The State of the European Energy Union

“In an increasingly open and interconnected market, one of the most vital elements of the European Union (EU) common market project is lagging behind: energy. The European Energy Union is an ongoing project of the EU to create an open and interconnected energy market throughout the EU providing secure, affordable and climate-friendly energy.”

By Dorien van Dam

In an increasingly open and interconnected market, one of the most vital elements of the European Union (EU) common market project is lagging behind: energy. The European Energy Union is an ongoing project of the EU to create an open and interconnected energy market throughout the EU providing secure, affordable and climate-friendly energy. The initiative was launched in 2014 and published its last progress report in November 2017 [1]. These reports monitor the advancement of the EU towards its 2020 and 2030 energy and climate targets. The reports repeatedly draw the same unsatisfactory conclusion: more work will be needed. So, what exactly is going wrong?

The road towards this Energy Union is outlined in a framework, and can be roughly divided into four pillars: (1) more interconnection, (2) higher energy efficiency, (3) higher share of renewable energy and (4) cuts in greenhouse gas emissions. Some countries, however, are struggling more with their targets than others.

As per the 2014 numbers of Eurostat, nine member states have already met their national renewable energy targets for 2020. The states that are the furthest away from reaching their targets are France, the Netherlands and Ireland [2]. Ironically, these are countries with relatively high GDP per capita within the EU. Irish officials argue that their progress towards the targets were hampered by slow recovery following the financial crisis. Ireland was however not disproportionately affected by the financial crisis;  it was a truly global crisis [3].

A possible explanation is that the four countries were not politically equipped to surpass the tragedy-of-the-commons problem. Renewable energy is a typical good that everyone wants but nobody wants to pay for. In the Netherlands, even after a sharp increase in ‘green’ voters during the 2017 election, the new government coalition agreement was exceptionally weak from an environmental perspective. The French system, on the other hand, is infamous for its layered bureaucracy with high amounts of red-tape. This system, in addition to a well-organized fossil fuel lobby are severely hindering the development of a green energy sector [4].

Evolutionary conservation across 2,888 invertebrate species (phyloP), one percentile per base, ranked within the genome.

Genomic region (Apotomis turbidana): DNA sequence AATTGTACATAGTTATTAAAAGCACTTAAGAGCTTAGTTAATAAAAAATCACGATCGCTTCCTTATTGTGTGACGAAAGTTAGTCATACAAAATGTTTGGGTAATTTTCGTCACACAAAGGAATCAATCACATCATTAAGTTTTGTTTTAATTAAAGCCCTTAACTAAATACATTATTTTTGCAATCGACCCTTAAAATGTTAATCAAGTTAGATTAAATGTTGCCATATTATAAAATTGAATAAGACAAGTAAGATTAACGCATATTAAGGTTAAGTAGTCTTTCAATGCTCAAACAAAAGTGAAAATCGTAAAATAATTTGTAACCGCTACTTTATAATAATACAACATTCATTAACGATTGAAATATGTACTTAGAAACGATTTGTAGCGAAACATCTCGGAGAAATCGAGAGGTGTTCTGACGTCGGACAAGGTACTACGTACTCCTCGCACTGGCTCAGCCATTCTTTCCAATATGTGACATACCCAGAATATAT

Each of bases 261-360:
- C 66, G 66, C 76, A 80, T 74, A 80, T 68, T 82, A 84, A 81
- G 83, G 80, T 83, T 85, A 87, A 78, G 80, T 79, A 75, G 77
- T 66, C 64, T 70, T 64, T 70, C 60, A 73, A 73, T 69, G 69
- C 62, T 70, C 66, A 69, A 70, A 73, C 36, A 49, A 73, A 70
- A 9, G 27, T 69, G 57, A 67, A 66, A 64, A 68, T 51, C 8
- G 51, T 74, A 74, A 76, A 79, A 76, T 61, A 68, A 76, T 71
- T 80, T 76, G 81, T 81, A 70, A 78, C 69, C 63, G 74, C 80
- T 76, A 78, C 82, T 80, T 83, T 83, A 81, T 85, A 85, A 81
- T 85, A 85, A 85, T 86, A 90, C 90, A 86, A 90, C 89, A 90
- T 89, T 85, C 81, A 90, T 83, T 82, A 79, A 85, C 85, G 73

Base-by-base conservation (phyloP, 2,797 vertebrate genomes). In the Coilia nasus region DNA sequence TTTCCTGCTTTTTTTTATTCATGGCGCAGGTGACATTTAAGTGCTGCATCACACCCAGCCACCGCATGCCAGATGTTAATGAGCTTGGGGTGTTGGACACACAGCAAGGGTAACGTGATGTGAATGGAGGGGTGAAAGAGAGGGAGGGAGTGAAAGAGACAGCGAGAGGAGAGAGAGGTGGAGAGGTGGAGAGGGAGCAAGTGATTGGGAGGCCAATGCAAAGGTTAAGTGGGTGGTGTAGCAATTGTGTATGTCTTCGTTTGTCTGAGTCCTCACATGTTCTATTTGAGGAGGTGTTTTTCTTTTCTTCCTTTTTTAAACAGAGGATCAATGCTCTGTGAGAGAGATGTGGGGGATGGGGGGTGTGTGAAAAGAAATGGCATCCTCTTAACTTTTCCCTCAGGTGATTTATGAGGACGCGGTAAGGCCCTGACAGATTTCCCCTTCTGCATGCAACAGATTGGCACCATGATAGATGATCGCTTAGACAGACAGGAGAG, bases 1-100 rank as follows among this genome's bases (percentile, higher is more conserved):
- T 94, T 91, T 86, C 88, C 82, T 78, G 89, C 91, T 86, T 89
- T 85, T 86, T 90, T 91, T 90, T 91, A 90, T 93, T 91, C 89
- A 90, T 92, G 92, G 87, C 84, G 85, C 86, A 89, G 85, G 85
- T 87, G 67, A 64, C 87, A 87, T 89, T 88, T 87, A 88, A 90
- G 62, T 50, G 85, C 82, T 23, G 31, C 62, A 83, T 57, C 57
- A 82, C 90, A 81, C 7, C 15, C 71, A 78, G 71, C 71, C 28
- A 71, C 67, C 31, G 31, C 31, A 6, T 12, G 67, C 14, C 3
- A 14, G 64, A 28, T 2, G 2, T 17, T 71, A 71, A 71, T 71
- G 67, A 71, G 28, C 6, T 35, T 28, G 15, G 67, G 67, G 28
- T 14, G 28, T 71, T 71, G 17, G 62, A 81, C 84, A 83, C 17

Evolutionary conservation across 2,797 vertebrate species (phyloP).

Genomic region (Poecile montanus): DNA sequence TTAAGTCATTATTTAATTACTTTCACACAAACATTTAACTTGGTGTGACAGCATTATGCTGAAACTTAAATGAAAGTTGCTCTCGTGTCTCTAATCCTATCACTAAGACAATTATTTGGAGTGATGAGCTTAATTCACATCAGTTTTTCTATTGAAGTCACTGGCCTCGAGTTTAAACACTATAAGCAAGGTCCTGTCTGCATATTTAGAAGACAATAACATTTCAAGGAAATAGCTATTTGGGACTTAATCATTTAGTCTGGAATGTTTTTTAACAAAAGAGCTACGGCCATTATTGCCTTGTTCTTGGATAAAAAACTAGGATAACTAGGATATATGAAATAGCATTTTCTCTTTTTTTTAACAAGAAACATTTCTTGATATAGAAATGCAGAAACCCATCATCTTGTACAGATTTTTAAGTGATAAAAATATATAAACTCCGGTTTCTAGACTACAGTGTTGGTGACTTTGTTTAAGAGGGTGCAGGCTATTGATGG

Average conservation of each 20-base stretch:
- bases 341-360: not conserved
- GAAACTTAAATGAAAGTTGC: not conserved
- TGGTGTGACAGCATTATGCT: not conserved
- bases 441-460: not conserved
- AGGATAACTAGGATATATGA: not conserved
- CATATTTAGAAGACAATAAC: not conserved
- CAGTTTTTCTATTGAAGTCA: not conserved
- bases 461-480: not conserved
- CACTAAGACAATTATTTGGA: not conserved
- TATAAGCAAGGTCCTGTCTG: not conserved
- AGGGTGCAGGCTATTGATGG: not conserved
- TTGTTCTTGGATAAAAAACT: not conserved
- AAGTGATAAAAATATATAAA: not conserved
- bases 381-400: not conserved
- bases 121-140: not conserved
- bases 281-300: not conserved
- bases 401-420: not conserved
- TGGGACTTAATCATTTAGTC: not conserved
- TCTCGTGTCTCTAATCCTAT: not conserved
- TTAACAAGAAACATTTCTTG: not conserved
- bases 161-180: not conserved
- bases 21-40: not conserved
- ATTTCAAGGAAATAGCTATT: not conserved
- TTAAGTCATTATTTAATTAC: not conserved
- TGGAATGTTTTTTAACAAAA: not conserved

On a more positive note, the EU is expected to surpass their goals in cutting greenhouse gas (GHG) emissions by 1%. Even though this goal does not include ‘embedded emissions’: GHG emissions involved in the production of imported goods [5], it is still a hard-needed win for the EU in the realisation of their 2020 goals.

Another area where progress is being steadily observed is that of energy efficiency. Per capita energy consumption in the EU has decreased from 2007 to 2014. Yet, 2015 and 2016 witnessed small increases, likely due to cooler winters. This resulted in the repetition of the EU Energy mantra: “additional efforts may be needed.” Despite these cooler winters, the EU is the first economic bloc to decouple economic growth from energy consumption.

Finally, the EU has a range of projects on their way to increase energy interconnection. These projects, however, are facing their own geopolitical issues. To conclude, the EU has set out a structured path towards the creation of its Energy Union, but along the way it has had to face multiple political—and meteorological—realities. Most of the 2020 goals are legally binding targets, resulting in possibly hefty fines for the countries that fail to meet their targets. Yet it is doubtful that the European Court of Justice will accept a cold winter as a justification for a breach, but imposing fines when the EU is suffering from low levels of support might prove a politically risky move. All in all, 2020 will prove to be an interesting year, not just for the Energy Union, but for the wider European Union as well.

 

References:

[1] European Commission. 2018. Energy Union and Climate. [ONLINE] 
Available at: https://ec.europa.eu/commission/priorities/energy-union-and-climate_en. 
[Accessed 3 March 2018].

[2] TheJournal.ie. 2017. 
Ireland is expected to miss its EU renewables target - and cop a multimillion-euro bill. 
[ONLINE] 
Available at: http://www.thejournal.ie/ireland-eu-2020-energy-fines-2-3231942-Feb2017/. [Accessed 3 March 2018].

[3] Ibid.

[4] ICIS. 2017. ICIS Power Perspective: France likely to miss 2020 renewables target. [ONLINE]
Available at: https://www.icis.com/resources/news/2017/10/06/10149918/icis-power-perspective-france-likely-to-miss-2020-renewables-target/?redirect=english. [Accessed 3 March 2018].

[5] European Commission. 2018. Energy Union and Climate. [ONLINE] 
Available at: https://ec.europa.eu/commission/priorities/energy-union-and-climate_en. [Accessed 3 March 2018].